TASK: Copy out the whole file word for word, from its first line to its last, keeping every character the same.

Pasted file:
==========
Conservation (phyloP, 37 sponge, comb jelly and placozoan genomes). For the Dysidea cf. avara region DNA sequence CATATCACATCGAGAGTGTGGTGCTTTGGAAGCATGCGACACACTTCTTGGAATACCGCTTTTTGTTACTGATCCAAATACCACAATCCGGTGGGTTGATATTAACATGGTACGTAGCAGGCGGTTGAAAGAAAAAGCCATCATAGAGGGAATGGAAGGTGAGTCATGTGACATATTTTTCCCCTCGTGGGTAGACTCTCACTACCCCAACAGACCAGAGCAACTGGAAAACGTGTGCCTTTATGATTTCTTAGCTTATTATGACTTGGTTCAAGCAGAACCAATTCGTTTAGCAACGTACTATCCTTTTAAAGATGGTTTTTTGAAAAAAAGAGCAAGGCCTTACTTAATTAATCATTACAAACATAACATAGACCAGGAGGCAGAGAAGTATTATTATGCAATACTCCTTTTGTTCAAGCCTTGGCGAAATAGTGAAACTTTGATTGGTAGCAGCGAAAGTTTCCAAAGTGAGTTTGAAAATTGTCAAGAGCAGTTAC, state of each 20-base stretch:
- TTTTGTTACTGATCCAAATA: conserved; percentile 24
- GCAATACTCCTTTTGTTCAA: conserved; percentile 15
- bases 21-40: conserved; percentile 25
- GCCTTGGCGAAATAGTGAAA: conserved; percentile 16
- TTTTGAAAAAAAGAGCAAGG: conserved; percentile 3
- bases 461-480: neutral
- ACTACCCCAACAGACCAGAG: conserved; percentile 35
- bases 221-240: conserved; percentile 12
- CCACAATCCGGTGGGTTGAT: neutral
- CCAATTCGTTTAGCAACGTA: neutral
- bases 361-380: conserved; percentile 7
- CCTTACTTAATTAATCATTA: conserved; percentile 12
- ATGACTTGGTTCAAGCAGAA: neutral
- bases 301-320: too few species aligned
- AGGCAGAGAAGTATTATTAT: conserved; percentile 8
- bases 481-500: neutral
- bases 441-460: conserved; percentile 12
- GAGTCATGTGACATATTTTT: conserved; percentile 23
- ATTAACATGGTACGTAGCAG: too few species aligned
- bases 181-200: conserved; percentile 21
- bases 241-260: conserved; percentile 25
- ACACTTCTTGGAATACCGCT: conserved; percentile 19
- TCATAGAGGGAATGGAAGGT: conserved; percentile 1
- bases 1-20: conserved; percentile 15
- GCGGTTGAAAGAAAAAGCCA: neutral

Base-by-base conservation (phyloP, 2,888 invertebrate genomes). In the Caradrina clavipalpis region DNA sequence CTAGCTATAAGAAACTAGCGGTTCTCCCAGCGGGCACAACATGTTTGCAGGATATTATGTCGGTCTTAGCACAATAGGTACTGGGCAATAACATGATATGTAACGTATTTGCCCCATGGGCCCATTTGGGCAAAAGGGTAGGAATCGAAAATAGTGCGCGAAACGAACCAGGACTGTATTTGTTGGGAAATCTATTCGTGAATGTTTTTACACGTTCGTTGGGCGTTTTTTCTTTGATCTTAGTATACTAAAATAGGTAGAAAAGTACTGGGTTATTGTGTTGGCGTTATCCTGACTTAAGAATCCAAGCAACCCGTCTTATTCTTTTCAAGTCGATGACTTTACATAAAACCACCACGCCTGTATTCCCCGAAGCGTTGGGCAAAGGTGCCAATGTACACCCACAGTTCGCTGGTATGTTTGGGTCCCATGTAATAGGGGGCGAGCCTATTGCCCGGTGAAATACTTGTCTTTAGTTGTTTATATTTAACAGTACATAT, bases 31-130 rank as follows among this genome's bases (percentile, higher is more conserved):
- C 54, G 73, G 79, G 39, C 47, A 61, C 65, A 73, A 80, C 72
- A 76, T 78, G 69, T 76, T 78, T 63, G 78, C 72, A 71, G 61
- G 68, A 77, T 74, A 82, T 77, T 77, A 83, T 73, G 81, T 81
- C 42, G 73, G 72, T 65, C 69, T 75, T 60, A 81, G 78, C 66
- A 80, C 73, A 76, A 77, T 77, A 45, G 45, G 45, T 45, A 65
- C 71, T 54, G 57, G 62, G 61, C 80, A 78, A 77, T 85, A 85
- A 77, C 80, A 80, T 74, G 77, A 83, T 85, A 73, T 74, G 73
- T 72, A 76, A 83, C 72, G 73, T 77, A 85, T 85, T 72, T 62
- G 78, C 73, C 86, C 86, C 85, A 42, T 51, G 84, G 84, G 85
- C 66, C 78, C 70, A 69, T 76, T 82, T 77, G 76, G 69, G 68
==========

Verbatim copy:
Conservation (phyloP, 37 sponge, comb jelly and placozoan genomes). For the Dysidea cf. avara region DNA sequence CATATCACATCGAGAGTGTGGTGCTTTGGAAGCATGCGACACACTTCTTGGAATACCGCTTTTTGTTACTGATCCAAATACCACAATCCGGTGGGTTGATATTAACATGGTACGTAGCAGGCGGTTGAAAGAAAAAGCCATCATAGAGGGAATGGAAGGTGAGTCATGTGACATATTTTTCCCCTCGTGGGTAGACTCTCACTACCCCAACAGACCAGAGCAACTGGAAAACGTGTGCCTTTATGATTTCTTAGCTTATTATGACTTGGTTCAAGCAGAACCAATTCGTTTAGCAACGTACTATCCTTTTAAAGATGGTTTTTTGAAAAAAAGAGCAAGGCCTTACTTAATTAATCATTACAAACATAACATAGACCAGGAGGCAGAGAAGTATTATTATGCAATACTCCTTTTGTTCAAGCCTTGGCGAAATAGTGAAACTTTGATTGGTAGCAGCGAAAGTTTCCAAAGTGAGTTTGAAAATTGTCAAGAGCAGTTAC, state of each 20-base stretch:
- TTTTGTTACTGATCCAAATA: conserved; percentile 24
- GCAATACTCCTTTTGTTCAA: conserved; percentile 15
- bases 21-40: conserved; percentile 25
- GCCTTGGCGAAATAGTGAAA: conserved; percentile 16
- TTTTGAAAAAAAGAGCAAGG: conserved; percentile 3
- bases 461-480: neutral
- ACTACCCCAACAGACCAGAG: conserved; percentile 35
- bases 221-240: conserved; percentile 12
- CCACAATCCGGTGGGTTGAT: neutral
- CCAATTCGTTTAGCAACGTA: neutral
- bases 361-380: conserved; percentile 7
- CCTTACTTAATTAATCATTA: conserved; percentile 12
- ATGACTTGGTTCAAGCAGAA: neutral
- bases 301-320: too few species aligned
- AGGCAGAGAAGTATTATTAT: conserved; percentile 8
- bases 481-500: neutral
- bases 441-460: conserved; percentile 12
- GAGTCATGTGACATATTTTT: conserved; percentile 23
- ATTAACATGGTACGTAGCAG: too few species aligned
- bases 181-200: conserved; percentile 21
- bases 241-260: conserved; percentile 25
- ACACTTCTTGGAATACCGCT: conserved; percentile 19
- TCATAGAGGGAATGGAAGGT: conserved; percentile 1
- bases 1-20: conserved; percentile 15
- GCGGTTGAAAGAAAAAGCCA: neutral

Base-by-base conservation (phyloP, 2,888 invertebrate genomes). In the Caradrina clavipalpis region DNA sequence CTAGCTATAAGAAACTAGCGGTTCTCCCAGCGGGCACAACATGTTTGCAGGATATTATGTCGGTCTTAGCACAATAGGTACTGGGCAATAACATGATATGTAACGTATTTGCCCCATGGGCCCATTTGGGCAAAAGGGTAGGAATCGAAAATAGTGCGCGAAACGAACCAGGACTGTATTTGTTGGGAAATCTATTCGTGAATGTTTTTACACGTTCGTTGGGCGTTTTTTCTTTGATCTTAGTATACTAAAATAGGTAGAAAAGTACTGGGTTATTGTGTTGGCGTTATCCTGACTTAAGAATCCAAGCAACCCGTCTTATTCTTTTCAAGTCGATGACTTTACATAAAACCACCACGCCTGTATTCCCCGAAGCGTTGGGCAAAGGTGCCAATGTACACCCACAGTTCGCTGGTATGTTTGGGTCCCATGTAATAGGGGGCGAGCCTATTGCCCGGTGAAATACTTGTCTTTAGTTGTTTATATTTAACAGTACATAT, bases 31-130 rank as follows among this genome's bases (percentile, higher is more conserved):
- C 54, G 73, G 79, G 39, C 47, A 61, C 65, A 73, A 80, C 72
- A 76, T 78, G 69, T 76, T 78, T 63, G 78, C 72, A 71, G 61
- G 68, A 77, T 74, A 82, T 77, T 77, A 83, T 73, G 81, T 81
- C 42, G 73, G 72, T 65, C 69, T 75, T 60, A 81, G 78, C 66
- A 80, C 73, A 76, A 77, T 77, A 45, G 45, G 45, T 45, A 65
- C 71, T 54, G 57, G 62, G 61, C 80, A 78, A 77, T 85, A 85
- A 77, C 80, A 80, T 74, G 77, A 83, T 85, A 73, T 74, G 73
- T 72, A 76, A 83, C 72, G 73, T 77, A 85, T 85, T 72, T 62
- G 78, C 73, C 86, C 86, C 85, A 42, T 51, G 84, G 84, G 85
- C 66, C 78, C 70, A 69, T 76, T 82, T 77, G 76, G 69, G 68